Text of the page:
Neflix’s Narcos is a ten-episode series (popping on 8.28) about the rise, reign and fall of the late Columbian cocaine kingpin Pablo Escobar. I believe in the series because it’s been directed by HE’s own Jose Padilha (Elite Squad, Elite Squad: The Enemy Within), and because Escobar is played by the charismatic star of the two Elite Squad films, Wagner Moura. And because Miss Bala star Stephanie Sigman has a significant sopporting role. These are my touchstones.
Who previews a 50-minute portion of a longish film slated to screen at a major film festival in three weeks time? You preview 25 or 30 minutes’ worth, no? For what it’s worth I’ve heard the same admiring remarks, but I’d feel better if the praise wasn’t coming from semi-vested parties or from Collider‘s Haleigh Foutch, whom I presume is inclined to swoon for anything of a galactic or fantastical nature sight unseen. I just want to hear from a cranky nihilist who doesn’t give a shit about anybody or anything — if a person like this says The Martian is top-tier, then I’ll believe it. I’m happy for Scott if the news is true.
Six days ago I posted bad information in a short piece about Anton Corbijn‘s Life, the James Dean movie. The information came from Life‘s Wikipedia page as well as (according to a Wiki link) an Indiewire article. A Wikipage statement reads that “Cinedigm originally acquired the distribution rights of the film in United States but later the deal fell off and Cinetic Media came on board as US distributor and will release the film in Fall 2015.” I’m informed by a Cinedigm spokesperson that this is incorrect, and that “Cinedigm is releasing the film this fall and will announce a specific date later this week.”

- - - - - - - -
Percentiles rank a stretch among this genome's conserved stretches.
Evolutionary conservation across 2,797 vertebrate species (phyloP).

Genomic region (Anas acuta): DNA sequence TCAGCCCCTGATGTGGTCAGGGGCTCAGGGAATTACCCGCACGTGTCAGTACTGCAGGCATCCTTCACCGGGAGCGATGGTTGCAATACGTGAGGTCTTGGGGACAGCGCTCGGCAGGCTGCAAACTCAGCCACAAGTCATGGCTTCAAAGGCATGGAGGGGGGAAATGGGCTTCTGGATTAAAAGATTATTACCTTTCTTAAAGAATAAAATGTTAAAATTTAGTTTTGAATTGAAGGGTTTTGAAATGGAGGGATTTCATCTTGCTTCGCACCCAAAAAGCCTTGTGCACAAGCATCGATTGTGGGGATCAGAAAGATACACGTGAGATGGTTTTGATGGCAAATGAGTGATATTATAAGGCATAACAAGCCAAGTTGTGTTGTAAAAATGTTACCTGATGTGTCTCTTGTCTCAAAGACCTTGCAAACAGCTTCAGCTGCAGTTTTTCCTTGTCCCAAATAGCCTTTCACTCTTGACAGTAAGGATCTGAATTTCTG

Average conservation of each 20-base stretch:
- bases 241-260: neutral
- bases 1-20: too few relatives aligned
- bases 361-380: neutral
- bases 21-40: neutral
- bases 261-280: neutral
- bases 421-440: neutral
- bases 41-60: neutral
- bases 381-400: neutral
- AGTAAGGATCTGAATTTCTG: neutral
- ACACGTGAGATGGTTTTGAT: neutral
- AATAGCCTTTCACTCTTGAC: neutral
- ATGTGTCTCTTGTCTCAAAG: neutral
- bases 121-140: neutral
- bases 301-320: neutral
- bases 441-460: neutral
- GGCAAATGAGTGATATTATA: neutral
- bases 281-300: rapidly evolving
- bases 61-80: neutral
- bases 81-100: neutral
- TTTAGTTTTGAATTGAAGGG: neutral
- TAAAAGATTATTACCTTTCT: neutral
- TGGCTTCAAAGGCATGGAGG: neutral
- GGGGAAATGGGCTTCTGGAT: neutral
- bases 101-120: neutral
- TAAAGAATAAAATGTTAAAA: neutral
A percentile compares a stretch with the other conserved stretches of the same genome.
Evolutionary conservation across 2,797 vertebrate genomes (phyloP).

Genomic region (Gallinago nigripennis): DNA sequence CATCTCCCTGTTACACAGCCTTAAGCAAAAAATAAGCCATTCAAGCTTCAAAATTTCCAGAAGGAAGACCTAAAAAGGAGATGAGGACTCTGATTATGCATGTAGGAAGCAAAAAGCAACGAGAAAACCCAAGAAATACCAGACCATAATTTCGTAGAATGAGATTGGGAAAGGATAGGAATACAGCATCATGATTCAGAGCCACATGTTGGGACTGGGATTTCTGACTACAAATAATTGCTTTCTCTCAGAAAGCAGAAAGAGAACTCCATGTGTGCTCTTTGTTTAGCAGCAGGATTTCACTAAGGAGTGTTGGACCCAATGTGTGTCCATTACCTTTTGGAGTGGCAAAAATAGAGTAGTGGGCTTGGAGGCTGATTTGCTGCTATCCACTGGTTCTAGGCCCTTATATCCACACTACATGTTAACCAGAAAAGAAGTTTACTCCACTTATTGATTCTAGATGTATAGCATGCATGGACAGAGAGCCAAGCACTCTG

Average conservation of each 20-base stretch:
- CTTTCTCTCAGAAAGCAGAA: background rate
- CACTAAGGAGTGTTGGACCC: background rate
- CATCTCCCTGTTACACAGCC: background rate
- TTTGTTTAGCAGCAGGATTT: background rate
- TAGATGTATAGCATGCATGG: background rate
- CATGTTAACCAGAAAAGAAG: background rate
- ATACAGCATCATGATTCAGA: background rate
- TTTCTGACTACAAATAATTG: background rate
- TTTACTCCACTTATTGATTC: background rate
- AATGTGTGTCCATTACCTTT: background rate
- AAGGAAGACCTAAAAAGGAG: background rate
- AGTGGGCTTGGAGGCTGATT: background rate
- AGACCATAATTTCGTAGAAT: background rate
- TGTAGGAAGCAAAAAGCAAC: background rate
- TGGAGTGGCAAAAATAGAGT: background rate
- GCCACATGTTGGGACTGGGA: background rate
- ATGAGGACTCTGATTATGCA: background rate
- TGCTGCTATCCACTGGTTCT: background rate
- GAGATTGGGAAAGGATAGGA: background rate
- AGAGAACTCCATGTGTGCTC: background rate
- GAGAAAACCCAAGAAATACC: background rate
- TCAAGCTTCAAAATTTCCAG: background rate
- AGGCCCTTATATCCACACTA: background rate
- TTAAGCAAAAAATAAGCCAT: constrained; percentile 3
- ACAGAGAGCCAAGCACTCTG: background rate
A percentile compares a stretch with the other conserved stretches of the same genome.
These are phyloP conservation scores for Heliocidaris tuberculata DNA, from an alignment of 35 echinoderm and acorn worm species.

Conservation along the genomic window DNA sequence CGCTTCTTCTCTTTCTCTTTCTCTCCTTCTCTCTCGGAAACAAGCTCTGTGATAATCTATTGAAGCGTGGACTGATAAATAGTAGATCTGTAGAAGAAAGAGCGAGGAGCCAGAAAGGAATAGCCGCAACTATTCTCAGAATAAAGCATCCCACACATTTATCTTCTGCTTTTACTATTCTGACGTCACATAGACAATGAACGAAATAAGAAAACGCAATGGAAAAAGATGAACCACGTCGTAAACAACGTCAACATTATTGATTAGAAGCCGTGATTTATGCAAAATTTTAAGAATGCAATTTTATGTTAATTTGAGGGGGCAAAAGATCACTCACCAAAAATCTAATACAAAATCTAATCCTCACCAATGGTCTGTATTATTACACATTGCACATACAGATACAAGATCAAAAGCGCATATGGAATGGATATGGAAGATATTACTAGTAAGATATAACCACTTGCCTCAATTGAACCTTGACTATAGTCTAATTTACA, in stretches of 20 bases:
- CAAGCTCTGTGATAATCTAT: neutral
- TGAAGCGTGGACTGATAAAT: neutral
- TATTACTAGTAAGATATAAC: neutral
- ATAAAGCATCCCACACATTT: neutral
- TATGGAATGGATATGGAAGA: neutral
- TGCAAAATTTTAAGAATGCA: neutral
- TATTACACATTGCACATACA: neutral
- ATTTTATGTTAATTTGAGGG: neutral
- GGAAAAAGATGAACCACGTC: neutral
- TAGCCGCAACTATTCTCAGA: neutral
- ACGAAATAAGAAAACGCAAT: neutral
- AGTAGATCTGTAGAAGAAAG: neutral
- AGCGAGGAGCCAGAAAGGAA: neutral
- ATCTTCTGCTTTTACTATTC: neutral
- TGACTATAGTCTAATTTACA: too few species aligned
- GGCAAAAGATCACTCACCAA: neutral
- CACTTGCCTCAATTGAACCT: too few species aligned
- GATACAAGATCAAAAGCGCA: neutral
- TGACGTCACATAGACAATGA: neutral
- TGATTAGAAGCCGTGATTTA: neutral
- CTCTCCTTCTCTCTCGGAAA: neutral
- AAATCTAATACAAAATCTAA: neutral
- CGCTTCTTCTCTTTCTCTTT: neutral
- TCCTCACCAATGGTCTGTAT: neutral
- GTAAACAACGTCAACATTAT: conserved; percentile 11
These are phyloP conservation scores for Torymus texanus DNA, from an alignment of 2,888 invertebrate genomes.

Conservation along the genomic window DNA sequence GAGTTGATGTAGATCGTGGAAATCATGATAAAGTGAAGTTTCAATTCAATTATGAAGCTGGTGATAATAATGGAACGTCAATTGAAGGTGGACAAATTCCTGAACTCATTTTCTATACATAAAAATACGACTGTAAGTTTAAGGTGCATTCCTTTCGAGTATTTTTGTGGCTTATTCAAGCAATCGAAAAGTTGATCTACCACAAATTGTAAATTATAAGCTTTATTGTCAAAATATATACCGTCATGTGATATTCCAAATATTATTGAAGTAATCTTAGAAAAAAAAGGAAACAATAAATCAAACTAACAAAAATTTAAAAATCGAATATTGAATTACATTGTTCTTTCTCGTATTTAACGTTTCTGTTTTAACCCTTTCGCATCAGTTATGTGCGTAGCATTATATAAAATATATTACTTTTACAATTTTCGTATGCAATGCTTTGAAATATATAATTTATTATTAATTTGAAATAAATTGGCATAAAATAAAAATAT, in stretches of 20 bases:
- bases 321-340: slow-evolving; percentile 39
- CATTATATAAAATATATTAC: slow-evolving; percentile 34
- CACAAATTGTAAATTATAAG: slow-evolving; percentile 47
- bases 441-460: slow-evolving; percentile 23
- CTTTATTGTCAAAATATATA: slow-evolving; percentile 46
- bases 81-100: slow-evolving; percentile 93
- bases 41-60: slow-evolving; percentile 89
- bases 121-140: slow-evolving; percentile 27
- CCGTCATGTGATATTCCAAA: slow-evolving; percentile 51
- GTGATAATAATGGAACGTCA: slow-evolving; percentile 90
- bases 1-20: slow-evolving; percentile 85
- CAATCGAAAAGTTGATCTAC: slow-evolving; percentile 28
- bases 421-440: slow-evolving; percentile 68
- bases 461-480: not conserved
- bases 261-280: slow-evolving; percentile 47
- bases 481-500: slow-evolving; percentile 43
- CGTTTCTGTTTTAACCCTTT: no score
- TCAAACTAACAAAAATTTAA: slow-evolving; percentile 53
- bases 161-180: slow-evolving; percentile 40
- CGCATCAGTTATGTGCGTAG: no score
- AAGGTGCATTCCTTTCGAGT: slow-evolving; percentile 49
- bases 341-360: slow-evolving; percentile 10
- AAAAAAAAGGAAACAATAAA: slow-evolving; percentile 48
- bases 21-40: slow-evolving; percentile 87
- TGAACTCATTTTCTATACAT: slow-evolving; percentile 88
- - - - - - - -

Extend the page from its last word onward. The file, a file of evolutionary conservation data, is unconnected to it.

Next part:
This somewhat tense but frank conversation between Hillary Clinton and three Black Lives Matter activists happened a week ago, but it only just popped yesterday. This is one of the very few Hillary video clips that I’ve found appealing. She’s naturally brittle and she’ll never be a charmer, but Hillary at least shows steel here. She doesn’t kowtow. “You’re not going to change every heart,” she said to the guy. “You’re not. But at the end of the day, we could do a whole lot to change some hearts and change some systems and create more opportunities for people who deserve to have them, to live up to their own God-given potential.”
The International Alliance of Stalinists Against Body Shaming have made it illegal or at the very least politically unwise to say anything even faintly critical about anyone’s anatomy. But as this publicity shot from Lady Godiva of Coventry suggests, it’s…let’s change that to it was generally unwise for actors of either gender in glamour shots to allow the soles of their feet to be photographed. Look at any coffee-table book of old-school Hollywood glamour photography and you’ll notice that feet were rarely captured from any angle, and that soles — especially when they were somewhat crinkled or lumpy — were certainly a must to avoid. Not every aspect of the body is drop-dead glorious. I’m sorry but this was my first thought when I saw this photo of Twitter this morning. Maureen O’Hara, born in 1920, is still with us. Kirk Douglas, born in December 1916, has her beat by three and a half years.